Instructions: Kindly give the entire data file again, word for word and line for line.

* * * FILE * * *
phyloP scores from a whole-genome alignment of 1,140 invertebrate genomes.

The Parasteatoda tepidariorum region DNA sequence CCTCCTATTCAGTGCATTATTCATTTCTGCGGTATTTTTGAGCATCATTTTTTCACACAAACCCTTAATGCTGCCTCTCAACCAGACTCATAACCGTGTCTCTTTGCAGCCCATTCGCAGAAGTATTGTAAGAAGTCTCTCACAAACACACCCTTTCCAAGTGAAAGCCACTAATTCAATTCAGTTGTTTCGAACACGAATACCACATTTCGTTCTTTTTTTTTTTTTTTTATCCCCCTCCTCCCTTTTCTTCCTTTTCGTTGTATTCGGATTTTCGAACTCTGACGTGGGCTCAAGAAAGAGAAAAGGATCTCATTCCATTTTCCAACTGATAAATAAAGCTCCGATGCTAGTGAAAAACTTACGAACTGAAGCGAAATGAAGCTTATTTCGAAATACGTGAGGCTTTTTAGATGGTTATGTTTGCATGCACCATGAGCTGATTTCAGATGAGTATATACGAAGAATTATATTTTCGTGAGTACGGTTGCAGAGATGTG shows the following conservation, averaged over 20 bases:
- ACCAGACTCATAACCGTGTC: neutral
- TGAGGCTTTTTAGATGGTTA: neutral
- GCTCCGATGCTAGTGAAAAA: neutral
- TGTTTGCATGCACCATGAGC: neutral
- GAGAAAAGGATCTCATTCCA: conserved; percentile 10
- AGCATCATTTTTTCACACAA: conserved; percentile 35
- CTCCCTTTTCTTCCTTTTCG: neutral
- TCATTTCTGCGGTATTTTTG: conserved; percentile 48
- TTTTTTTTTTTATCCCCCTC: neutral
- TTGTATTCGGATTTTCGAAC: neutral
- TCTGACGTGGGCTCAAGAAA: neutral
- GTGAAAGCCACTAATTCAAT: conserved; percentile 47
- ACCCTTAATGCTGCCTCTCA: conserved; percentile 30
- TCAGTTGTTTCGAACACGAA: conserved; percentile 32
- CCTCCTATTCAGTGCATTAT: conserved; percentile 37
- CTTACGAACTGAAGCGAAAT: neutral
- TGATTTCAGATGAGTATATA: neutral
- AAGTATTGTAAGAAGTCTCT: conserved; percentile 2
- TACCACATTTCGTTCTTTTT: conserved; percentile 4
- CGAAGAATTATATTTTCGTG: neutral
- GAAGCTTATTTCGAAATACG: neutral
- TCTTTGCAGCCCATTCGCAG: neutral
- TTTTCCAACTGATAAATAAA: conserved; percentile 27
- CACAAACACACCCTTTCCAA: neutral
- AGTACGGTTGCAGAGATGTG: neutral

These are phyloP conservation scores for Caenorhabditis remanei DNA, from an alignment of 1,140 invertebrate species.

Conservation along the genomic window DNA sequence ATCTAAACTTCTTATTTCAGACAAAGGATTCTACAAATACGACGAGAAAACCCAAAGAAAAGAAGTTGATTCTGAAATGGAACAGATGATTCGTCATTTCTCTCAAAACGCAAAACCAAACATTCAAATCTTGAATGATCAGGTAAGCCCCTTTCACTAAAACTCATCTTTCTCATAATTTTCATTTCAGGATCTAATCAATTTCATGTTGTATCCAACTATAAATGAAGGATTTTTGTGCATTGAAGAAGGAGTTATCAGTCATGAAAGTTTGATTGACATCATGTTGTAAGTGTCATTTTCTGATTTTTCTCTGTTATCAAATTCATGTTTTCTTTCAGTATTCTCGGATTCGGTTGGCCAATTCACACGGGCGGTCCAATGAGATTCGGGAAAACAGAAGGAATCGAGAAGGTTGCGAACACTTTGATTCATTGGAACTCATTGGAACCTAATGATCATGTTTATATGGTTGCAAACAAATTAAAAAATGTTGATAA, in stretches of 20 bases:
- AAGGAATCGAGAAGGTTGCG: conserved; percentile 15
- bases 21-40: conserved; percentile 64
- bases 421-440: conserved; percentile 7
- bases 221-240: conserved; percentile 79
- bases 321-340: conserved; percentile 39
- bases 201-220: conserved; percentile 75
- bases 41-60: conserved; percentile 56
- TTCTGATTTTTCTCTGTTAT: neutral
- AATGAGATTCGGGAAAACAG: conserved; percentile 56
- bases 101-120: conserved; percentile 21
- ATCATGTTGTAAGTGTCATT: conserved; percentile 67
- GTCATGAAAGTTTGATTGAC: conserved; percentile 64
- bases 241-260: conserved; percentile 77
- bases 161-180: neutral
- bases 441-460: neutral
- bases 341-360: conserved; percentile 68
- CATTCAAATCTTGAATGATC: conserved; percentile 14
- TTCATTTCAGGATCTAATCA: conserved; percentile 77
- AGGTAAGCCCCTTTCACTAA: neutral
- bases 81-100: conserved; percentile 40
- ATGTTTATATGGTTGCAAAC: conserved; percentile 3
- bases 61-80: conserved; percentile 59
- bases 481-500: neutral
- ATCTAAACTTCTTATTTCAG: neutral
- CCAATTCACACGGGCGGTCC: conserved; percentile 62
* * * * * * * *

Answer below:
phyloP scores from a whole-genome alignment of 1,140 invertebrate genomes.

The Parasteatoda tepidariorum region DNA sequence CCTCCTATTCAGTGCATTATTCATTTCTGCGGTATTTTTGAGCATCATTTTTTCACACAAACCCTTAATGCTGCCTCTCAACCAGACTCATAACCGTGTCTCTTTGCAGCCCATTCGCAGAAGTATTGTAAGAAGTCTCTCACAAACACACCCTTTCCAAGTGAAAGCCACTAATTCAATTCAGTTGTTTCGAACACGAATACCACATTTCGTTCTTTTTTTTTTTTTTTTATCCCCCTCCTCCCTTTTCTTCCTTTTCGTTGTATTCGGATTTTCGAACTCTGACGTGGGCTCAAGAAAGAGAAAAGGATCTCATTCCATTTTCCAACTGATAAATAAAGCTCCGATGCTAGTGAAAAACTTACGAACTGAAGCGAAATGAAGCTTATTTCGAAATACGTGAGGCTTTTTAGATGGTTATGTTTGCATGCACCATGAGCTGATTTCAGATGAGTATATACGAAGAATTATATTTTCGTGAGTACGGTTGCAGAGATGTG shows the following conservation, averaged over 20 bases:
- ACCAGACTCATAACCGTGTC: neutral
- TGAGGCTTTTTAGATGGTTA: neutral
- GCTCCGATGCTAGTGAAAAA: neutral
- TGTTTGCATGCACCATGAGC: neutral
- GAGAAAAGGATCTCATTCCA: conserved; percentile 10
- AGCATCATTTTTTCACACAA: conserved; percentile 35
- CTCCCTTTTCTTCCTTTTCG: neutral
- TCATTTCTGCGGTATTTTTG: conserved; percentile 48
- TTTTTTTTTTTATCCCCCTC: neutral
- TTGTATTCGGATTTTCGAAC: neutral
- TCTGACGTGGGCTCAAGAAA: neutral
- GTGAAAGCCACTAATTCAAT: conserved; percentile 47
- ACCCTTAATGCTGCCTCTCA: conserved; percentile 30
- TCAGTTGTTTCGAACACGAA: conserved; percentile 32
- CCTCCTATTCAGTGCATTAT: conserved; percentile 37
- CTTACGAACTGAAGCGAAAT: neutral
- TGATTTCAGATGAGTATATA: neutral
- AAGTATTGTAAGAAGTCTCT: conserved; percentile 2
- TACCACATTTCGTTCTTTTT: conserved; percentile 4
- CGAAGAATTATATTTTCGTG: neutral
- GAAGCTTATTTCGAAATACG: neutral
- TCTTTGCAGCCCATTCGCAG: neutral
- TTTTCCAACTGATAAATAAA: conserved; percentile 27
- CACAAACACACCCTTTCCAA: neutral
- AGTACGGTTGCAGAGATGTG: neutral

These are phyloP conservation scores for Caenorhabditis remanei DNA, from an alignment of 1,140 invertebrate species.

Conservation along the genomic window DNA sequence ATCTAAACTTCTTATTTCAGACAAAGGATTCTACAAATACGACGAGAAAACCCAAAGAAAAGAAGTTGATTCTGAAATGGAACAGATGATTCGTCATTTCTCTCAAAACGCAAAACCAAACATTCAAATCTTGAATGATCAGGTAAGCCCCTTTCACTAAAACTCATCTTTCTCATAATTTTCATTTCAGGATCTAATCAATTTCATGTTGTATCCAACTATAAATGAAGGATTTTTGTGCATTGAAGAAGGAGTTATCAGTCATGAAAGTTTGATTGACATCATGTTGTAAGTGTCATTTTCTGATTTTTCTCTGTTATCAAATTCATGTTTTCTTTCAGTATTCTCGGATTCGGTTGGCCAATTCACACGGGCGGTCCAATGAGATTCGGGAAAACAGAAGGAATCGAGAAGGTTGCGAACACTTTGATTCATTGGAACTCATTGGAACCTAATGATCATGTTTATATGGTTGCAAACAAATTAAAAAATGTTGATAA, in stretches of 20 bases:
- AAGGAATCGAGAAGGTTGCG: conserved; percentile 15
- bases 21-40: conserved; percentile 64
- bases 421-440: conserved; percentile 7
- bases 221-240: conserved; percentile 79
- bases 321-340: conserved; percentile 39
- bases 201-220: conserved; percentile 75
- bases 41-60: conserved; percentile 56
- TTCTGATTTTTCTCTGTTAT: neutral
- AATGAGATTCGGGAAAACAG: conserved; percentile 56
- bases 101-120: conserved; percentile 21
- ATCATGTTGTAAGTGTCATT: conserved; percentile 67
- GTCATGAAAGTTTGATTGAC: conserved; percentile 64
- bases 241-260: conserved; percentile 77
- bases 161-180: neutral
- bases 441-460: neutral
- bases 341-360: conserved; percentile 68
- CATTCAAATCTTGAATGATC: conserved; percentile 14
- TTCATTTCAGGATCTAATCA: conserved; percentile 77
- AGGTAAGCCCCTTTCACTAA: neutral
- bases 81-100: conserved; percentile 40
- ATGTTTATATGGTTGCAAAC: conserved; percentile 3
- bases 61-80: conserved; percentile 59
- bases 481-500: neutral
- ATCTAAACTTCTTATTTCAG: neutral
- CCAATTCACACGGGCGGTCC: conserved; percentile 62